Check out the changes in the offing for online gaming industry
With the user base of online games growing in India, there has been a growing chorus to ensure that such games be offered in conformity with Indian laws and that the users of such games be safeguarded against potential harm.
Last week, the Indian government allocated matters related to online gaming to the Ministry of Electronics and Information Technology. The ministry has now come up with some draft amendments to address the issues, while enabling the growth of the online gaming industry in a responsible manner.
Broadly, the draft amendments envisage that an online gaming intermediary shall observe the due diligence required under the rules while discharging its duties, including reasonable efforts to cause its users not to host, display, upload, publish, transmit or share an online game not in conformity with Indian law, including any law on gambling or betting.
Moreover, it shall observe additional due diligence by displaying a registration mark on all online games registered by a self-regulatory body and informing its users regarding its policy related to withdrawal or refund of deposit, manner of determination and distribution of winnings, fees and other charges payable and know your customer (KYC) procedure for user account registration.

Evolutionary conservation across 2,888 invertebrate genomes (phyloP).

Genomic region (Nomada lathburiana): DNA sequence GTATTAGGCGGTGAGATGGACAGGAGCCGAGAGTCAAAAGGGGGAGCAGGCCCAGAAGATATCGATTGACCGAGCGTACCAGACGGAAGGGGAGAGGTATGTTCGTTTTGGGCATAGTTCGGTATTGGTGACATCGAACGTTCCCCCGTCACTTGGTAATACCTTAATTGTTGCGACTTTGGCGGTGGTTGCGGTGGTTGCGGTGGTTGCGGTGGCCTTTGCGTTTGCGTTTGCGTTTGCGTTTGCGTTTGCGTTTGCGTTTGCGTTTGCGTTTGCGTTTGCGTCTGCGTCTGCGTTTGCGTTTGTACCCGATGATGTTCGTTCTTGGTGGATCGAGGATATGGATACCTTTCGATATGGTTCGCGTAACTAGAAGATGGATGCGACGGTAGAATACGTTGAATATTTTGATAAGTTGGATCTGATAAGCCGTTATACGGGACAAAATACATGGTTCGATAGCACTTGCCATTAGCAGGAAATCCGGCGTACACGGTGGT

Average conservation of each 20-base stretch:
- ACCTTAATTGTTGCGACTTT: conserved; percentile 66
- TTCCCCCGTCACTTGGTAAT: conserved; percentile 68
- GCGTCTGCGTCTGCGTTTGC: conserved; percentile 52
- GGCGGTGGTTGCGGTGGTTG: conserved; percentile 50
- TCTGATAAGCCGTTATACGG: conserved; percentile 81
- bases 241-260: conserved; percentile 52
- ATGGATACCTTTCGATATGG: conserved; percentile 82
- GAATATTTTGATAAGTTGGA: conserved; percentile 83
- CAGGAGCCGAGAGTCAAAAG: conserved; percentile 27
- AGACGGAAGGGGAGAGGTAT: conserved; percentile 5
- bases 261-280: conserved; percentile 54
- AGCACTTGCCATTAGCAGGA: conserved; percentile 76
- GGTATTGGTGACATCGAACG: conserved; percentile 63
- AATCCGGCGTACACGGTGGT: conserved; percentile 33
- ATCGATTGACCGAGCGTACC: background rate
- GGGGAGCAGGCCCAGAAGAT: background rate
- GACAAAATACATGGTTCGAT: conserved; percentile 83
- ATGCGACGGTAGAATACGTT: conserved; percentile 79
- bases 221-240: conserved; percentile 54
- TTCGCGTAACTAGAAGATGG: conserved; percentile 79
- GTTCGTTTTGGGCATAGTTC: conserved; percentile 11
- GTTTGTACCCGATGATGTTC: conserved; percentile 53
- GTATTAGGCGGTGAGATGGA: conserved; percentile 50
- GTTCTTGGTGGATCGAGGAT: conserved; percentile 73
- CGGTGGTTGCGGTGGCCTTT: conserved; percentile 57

Self-regulatory bodies will be registered with the ministry and may register online games of such online gaming intermediaries who are its members and which meet certain criteria. Such bodies will also resolve complaints through a grievance redressal mechanism.
Most of online gaming bigwigs are currently private firms backed by venture capital and private equity investors, with the exception of Nazara Technologies and few others. Fantasy sports and real money-based games have been growing fast over the last 3-4 years despite there being lack of regulatory clarity on their scope and due diligence.
The new draft amendments seek to bring them under the ambit of more pronounced and established rules with clauses that could put the onus of compliance on the ventures. While this would push up the cost of operations for some of these startups, it also paves the way for attracting more investors who were averse to backing companies prone to regulatory whiplash.
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